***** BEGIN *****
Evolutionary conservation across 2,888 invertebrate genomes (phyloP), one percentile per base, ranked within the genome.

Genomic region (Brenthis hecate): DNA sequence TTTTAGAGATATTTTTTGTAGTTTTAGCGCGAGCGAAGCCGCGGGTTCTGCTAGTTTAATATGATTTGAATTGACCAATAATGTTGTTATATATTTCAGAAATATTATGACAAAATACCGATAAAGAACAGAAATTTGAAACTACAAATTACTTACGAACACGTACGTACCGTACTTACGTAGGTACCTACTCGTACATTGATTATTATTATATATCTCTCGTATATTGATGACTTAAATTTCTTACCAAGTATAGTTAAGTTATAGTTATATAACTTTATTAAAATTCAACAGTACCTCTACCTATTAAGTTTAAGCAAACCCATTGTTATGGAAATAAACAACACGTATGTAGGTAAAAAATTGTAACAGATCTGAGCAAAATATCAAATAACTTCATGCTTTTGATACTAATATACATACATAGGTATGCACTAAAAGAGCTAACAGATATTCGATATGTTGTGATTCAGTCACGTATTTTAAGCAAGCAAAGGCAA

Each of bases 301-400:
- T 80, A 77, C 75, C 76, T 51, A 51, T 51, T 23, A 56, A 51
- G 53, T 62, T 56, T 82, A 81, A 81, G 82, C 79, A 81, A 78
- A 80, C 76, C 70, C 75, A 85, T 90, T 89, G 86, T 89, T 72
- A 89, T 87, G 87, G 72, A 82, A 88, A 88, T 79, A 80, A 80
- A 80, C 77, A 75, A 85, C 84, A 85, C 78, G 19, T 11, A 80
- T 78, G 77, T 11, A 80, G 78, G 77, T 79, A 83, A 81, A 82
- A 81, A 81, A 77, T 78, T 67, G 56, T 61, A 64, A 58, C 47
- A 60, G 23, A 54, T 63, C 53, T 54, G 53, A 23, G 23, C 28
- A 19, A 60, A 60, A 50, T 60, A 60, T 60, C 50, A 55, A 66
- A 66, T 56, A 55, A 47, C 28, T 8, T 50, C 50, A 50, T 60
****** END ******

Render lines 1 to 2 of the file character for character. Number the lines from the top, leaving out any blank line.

Evolutionary conservation across 2,888 invertebrate genomes (phyloP), one percentile per base, ranked within the genome.

Genomic region (Brenthis hecate): DNA sequence TTTTAGAGATATTTTTTGTAGTTTTAGCGCGAGCGAAGCCGCGGGTTCTGCTAGTTTAATATGATTTGAATTGACCAATAATGTTGTTATATATTTCAGAAATATTATGACAAAATACCGATAAAGAACAGAAATTTGAAACTACAAATTACTTACGAACACGTACGTACCGTACTTACGTAGGTACCTACTCGTACATTGATTATTATTATATATCTCTCGTATATTGATGACTTAAATTTCTTACCAAGTATAGTTAAGTTATAGTTATATAACTTTATTAAAATTCAACAGTACCTCTACCTATTAAGTTTAAGCAAACCCATTGTTATGGAAATAAACAACACGTATGTAGGTAAAAAATTGTAACAGATCTGAGCAAAATATCAAATAACTTCATGCTTTTGATACTAATATACATACATAGGTATGCACTAAAAGAGCTAACAGATATTCGATATGTTGTGATTCAGTCACGTATTTTAAGCAAGCAAAGGCAA